From sleep duration to mortality: Implications of meta-analysis and future directions: Editorial

Journal of Sleep Research (Impact Factor: 3.35). 07/2009; 18(2):145-7. DOI: 10.1111/j.1365-2869.2009.00753.x
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Available from: Michael Grandner
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    • "Recently, Gallicchio and Kalesan [24] in a systematic review/meta-analysis identified that people with both short and longer periods of sleep are at an increased risk of all-cause mortality. However, the actual pathway by which sleep is linked to cardiovascular complications [25] is not clear, although it is plausible to believe that a pathway exists. Adolescents are prone to perform more activities at night (TV viewing and computer usage) than children and thus they are more exposed to shorter periods of sleep. "
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    ABSTRACT: Background: In pediatric populations, the use of resting heart rate as a health index remains unclear, mainly in epidemiological settings. The aims of this study were to analyze the impact of resting heart rate on screening dyslipidemia and high blood glucose and also to identify its significance in pediatric populations. Methods: The sample was composed of 971 randomly selected adolescents aged 11 to 17 years (410 boys and 561 girls). Resting heart rate was measured with oscillometric devices using two types of cuffs according to the arm circumference. Biochemical parameters triglycerides, total cholesterol, high-density lipoprotein cholesterol, low-density lipoprotein cholesterol and glucose were measured. Body fatness, sleep, smoking, alcohol consumption and cardiorespiratory fitness were analyzed. Results: Resting heart rate was positively related to higher sleep quality (β = 0.005, p = 0.039) and negatively related to cardiorespiratory fitness (β = −0.207, p = 0.001). The receiver operating characteristic curve indicated significant potential for resting heart rate in the screening of adolescents at increased values of fasting glucose (area under curve = 0.611 ± 0.039 [0.534 – 0.688]) and triglycerides (area under curve = 0.618 ± 0.044 [0.531 – 0.705]). Conclusion: High resting heart rate constitutes a significant and independent risk related to dyslipidemia and high blood glucose in pediatric populations. Sleep and cardiorespiratory fitness are two important determinants of the resting heart rate,
    Full-text · Article · Apr 2013 · BMC Pediatrics
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    • "Sleep complaint and daytime tiredness are associated with obesity Numerous studies have found that short sleep duration is a significant predictor of BMI (Grandner et al. 2010b; Chaput et al. 2009b; Must and Parisi 2009; Grandner and Patel 2009), and the findings from laboratory studies have also supported this (Nedeltcheva et al. 2009). Studies in the sleep apnea literature have found significant relationships between sleep fragmentation (due to respiratory events) and daytime sleepiness and fatigue (Yue et al. 2009). "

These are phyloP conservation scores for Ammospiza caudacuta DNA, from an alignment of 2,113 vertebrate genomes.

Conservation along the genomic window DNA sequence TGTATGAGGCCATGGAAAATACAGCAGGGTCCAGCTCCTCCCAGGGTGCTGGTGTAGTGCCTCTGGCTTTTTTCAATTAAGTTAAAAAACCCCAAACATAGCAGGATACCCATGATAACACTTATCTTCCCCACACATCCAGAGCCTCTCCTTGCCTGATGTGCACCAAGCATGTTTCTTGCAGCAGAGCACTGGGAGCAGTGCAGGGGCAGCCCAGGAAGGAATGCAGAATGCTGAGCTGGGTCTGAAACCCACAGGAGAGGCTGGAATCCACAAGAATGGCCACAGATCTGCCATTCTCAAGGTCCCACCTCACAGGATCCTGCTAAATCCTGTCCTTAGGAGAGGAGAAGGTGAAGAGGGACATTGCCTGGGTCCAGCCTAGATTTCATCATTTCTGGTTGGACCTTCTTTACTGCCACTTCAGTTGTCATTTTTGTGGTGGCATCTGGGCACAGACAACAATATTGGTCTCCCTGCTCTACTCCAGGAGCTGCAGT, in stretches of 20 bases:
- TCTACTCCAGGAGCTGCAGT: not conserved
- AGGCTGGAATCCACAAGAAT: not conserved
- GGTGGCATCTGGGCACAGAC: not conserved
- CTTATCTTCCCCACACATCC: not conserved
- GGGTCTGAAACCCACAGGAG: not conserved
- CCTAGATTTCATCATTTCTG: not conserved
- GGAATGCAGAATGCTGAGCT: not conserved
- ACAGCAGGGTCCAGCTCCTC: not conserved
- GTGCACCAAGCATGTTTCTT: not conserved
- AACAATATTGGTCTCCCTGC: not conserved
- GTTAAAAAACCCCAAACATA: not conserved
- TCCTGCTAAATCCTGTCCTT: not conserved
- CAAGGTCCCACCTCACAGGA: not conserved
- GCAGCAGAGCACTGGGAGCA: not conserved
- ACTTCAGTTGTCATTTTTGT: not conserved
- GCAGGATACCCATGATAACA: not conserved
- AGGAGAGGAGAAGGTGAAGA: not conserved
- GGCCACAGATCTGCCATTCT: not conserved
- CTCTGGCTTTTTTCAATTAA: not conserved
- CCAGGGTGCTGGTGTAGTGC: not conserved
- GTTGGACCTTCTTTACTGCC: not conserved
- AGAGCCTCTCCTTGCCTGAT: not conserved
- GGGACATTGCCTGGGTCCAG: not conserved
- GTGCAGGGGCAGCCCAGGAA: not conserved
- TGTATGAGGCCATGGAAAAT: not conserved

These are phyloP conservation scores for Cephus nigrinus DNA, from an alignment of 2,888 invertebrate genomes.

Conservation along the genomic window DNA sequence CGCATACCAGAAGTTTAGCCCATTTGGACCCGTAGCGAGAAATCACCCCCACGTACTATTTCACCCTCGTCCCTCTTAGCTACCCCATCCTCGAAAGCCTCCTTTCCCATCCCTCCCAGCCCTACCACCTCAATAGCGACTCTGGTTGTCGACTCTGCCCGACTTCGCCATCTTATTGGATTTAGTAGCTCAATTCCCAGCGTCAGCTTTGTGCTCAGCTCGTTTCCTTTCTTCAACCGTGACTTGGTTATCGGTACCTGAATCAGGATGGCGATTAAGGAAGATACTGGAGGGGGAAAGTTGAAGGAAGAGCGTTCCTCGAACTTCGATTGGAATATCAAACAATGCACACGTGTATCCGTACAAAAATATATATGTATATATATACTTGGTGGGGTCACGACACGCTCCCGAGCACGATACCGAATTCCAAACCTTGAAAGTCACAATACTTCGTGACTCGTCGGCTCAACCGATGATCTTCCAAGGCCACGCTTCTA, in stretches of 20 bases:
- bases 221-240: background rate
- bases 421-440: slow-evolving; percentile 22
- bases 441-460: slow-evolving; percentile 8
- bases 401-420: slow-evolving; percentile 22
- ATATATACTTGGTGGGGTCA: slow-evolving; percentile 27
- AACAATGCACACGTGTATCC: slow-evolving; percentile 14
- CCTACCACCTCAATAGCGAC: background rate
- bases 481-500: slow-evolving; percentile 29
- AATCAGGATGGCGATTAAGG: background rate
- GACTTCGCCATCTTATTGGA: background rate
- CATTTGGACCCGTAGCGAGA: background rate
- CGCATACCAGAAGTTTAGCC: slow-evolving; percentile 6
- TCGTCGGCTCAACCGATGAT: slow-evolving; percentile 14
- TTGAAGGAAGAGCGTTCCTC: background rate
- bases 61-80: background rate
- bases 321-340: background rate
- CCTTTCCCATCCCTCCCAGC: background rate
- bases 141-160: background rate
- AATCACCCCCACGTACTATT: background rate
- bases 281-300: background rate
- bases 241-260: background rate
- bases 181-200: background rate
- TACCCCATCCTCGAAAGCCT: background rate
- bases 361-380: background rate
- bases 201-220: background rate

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    ABSTRACT: Aim Previous studies have demonstrated relationships between sleep and both obesity and diabetes. Additionally, exercise may improve sleep and daytime function, in addition to weight and metabolic function. The present study extends these findings by examining how general sleep-related complaints are associated with body mass index (BMI), diabetes diagnosis, and exercise in a large, nationally representative sample. Subject and methods Participants were respondents to the Behavioral Risk Factor Surveillance System (BRFSS). Sleep complaint (SC) was measured with “Over the last 2 weeks, how many days have you had trouble falling asleep or staying asleep or sleeping too much?” Daytime complaint (DC) was measured with “Over the last 2 weeks, how many days have you felt tired or had little energy?” Responses were dichotomized, with ≥6 days indicating complaint. Covariates included age, race/ethnicity, income, and education. Results Being overweight was associated with DC in women only. Obesity was significantly associated with SC and DC in women, and DC in men. Diabetes was associated with SC and DC in both genders. Any exercise in the past 30 days did not attenuate any BMI or diabetes relationships, but was independently associated with a decrease in SC and DC in both men and women. Conclusion These results suggest that for both men and women diabetes is a significant predictor of sleep and daytime complaints, and there is a relationship between obesity and sleep and complaints for women to a greater extent than men. Finally, exercise was associated with much fewer sleep and daytime complaints in both genders.
    Full-text · Article · Oct 2011 · Community Medicine
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    • "The annual number of papers bearing the words Ôsleep durationÕ as part of the title increased from approximately three per year in the 1990s to more than 50 in 2008. These investigated the relationship between self-reported sleep duration and a large number of health-related conditions such as diabetes, cardiovascular morbidity, hypertension, metabolic syndrome and obesity, cancer, psychiatric disorders, neurological disorders and mortality (see a recent meta-analysis on the relationship between mortality and self-reported sleep duration and an accompanying editorial in Gallicchio and Kalesan, 2009; Grandner and Patel, 2009). Generally, both short sleep (<6 h) or long sleep (>8 h) were associated with detrimental health-related effects. "

    Full-text · Article · Dec 2009 · Journal of Sleep Research
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